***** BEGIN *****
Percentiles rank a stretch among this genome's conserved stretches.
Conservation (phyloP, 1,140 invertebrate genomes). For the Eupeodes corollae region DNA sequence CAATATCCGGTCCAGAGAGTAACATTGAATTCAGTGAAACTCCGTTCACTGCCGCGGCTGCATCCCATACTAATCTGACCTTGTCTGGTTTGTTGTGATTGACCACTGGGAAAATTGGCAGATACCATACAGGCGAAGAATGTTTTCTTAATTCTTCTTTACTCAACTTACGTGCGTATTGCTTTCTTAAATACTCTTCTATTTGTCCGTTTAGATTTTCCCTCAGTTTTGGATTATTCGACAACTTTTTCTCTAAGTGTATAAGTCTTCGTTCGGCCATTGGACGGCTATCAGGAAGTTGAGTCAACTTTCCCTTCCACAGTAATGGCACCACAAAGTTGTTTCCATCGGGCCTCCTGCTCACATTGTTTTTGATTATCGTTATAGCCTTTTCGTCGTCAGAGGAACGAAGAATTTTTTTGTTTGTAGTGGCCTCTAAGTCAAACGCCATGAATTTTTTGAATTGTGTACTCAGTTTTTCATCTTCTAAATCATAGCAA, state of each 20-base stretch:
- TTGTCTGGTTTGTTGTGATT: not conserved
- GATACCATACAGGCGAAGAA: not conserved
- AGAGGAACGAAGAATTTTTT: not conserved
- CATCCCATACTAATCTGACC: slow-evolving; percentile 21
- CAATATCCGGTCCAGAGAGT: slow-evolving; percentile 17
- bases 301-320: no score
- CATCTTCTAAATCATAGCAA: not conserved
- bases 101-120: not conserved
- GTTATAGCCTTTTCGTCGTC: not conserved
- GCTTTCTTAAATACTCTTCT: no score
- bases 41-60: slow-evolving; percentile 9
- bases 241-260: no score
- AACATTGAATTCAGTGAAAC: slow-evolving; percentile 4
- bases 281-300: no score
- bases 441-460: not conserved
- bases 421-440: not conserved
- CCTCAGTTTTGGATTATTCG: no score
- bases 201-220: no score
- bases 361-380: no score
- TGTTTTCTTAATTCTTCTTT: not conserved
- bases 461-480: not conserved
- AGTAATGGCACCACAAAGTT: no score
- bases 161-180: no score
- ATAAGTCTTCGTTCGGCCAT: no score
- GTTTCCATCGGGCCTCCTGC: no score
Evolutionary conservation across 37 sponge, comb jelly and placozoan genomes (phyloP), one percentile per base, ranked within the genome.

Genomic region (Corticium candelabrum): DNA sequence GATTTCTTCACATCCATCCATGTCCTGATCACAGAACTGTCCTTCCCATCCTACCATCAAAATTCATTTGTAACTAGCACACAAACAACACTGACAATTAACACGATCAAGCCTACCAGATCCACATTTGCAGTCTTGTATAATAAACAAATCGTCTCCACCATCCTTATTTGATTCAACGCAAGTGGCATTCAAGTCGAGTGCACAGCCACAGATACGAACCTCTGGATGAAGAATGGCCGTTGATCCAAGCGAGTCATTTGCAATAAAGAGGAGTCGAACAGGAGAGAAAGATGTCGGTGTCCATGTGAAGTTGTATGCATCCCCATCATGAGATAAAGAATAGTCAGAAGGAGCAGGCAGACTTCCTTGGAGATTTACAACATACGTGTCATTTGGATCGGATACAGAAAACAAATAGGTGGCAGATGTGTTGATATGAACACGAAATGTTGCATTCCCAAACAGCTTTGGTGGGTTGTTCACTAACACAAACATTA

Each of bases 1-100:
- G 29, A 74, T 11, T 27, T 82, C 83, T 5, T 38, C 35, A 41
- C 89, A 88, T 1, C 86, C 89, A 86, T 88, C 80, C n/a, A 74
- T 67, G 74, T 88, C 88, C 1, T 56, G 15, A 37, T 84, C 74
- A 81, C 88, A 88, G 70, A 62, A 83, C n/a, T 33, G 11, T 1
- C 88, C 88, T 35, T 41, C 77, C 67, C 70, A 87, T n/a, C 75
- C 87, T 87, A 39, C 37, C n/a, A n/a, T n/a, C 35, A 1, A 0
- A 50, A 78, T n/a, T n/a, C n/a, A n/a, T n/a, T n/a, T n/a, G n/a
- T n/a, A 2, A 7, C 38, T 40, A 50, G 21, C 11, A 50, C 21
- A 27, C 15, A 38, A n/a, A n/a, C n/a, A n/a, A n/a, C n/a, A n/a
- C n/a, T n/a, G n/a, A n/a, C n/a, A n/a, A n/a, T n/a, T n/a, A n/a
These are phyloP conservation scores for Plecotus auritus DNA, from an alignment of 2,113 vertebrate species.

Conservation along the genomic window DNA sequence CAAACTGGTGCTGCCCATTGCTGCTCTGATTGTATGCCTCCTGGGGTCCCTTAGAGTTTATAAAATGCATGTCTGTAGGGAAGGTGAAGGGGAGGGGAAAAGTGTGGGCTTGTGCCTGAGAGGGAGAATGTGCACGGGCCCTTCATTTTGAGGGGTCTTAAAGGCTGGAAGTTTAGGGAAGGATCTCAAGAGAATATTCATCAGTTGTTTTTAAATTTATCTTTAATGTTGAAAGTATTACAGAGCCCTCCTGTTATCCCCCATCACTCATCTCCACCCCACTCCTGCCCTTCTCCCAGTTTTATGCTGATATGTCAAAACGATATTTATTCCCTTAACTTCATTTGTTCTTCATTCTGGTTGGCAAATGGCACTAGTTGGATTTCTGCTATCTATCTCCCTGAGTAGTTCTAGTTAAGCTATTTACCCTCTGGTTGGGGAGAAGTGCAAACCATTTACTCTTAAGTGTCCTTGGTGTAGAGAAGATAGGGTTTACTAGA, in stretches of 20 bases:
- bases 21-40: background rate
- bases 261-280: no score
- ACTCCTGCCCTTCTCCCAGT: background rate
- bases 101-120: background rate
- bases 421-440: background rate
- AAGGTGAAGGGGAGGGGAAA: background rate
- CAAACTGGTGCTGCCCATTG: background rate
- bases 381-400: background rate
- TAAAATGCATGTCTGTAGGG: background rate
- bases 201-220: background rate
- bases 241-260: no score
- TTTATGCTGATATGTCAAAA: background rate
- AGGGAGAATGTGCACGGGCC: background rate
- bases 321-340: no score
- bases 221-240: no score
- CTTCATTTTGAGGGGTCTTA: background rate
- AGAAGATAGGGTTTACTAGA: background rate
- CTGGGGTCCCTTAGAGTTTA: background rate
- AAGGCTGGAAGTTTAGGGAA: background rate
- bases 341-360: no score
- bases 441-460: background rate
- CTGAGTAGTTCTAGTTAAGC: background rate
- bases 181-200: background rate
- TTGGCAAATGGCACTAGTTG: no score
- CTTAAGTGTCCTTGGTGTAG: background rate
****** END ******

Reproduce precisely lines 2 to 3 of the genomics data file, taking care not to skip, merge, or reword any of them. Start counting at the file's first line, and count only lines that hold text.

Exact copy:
Conservation (phyloP, 1,140 invertebrate genomes). For the Eupeodes corollae region DNA sequence CAATATCCGGTCCAGAGAGTAACATTGAATTCAGTGAAACTCCGTTCACTGCCGCGGCTGCATCCCATACTAATCTGACCTTGTCTGGTTTGTTGTGATTGACCACTGGGAAAATTGGCAGATACCATACAGGCGAAGAATGTTTTCTTAATTCTTCTTTACTCAACTTACGTGCGTATTGCTTTCTTAAATACTCTTCTATTTGTCCGTTTAGATTTTCCCTCAGTTTTGGATTATTCGACAACTTTTTCTCTAAGTGTATAAGTCTTCGTTCGGCCATTGGACGGCTATCAGGAAGTTGAGTCAACTTTCCCTTCCACAGTAATGGCACCACAAAGTTGTTTCCATCGGGCCTCCTGCTCACATTGTTTTTGATTATCGTTATAGCCTTTTCGTCGTCAGAGGAACGAAGAATTTTTTTGTTTGTAGTGGCCTCTAAGTCAAACGCCATGAATTTTTTGAATTGTGTACTCAGTTTTTCATCTTCTAAATCATAGCAA, state of each 20-base stretch:
- TTGTCTGGTTTGTTGTGATT: not conserved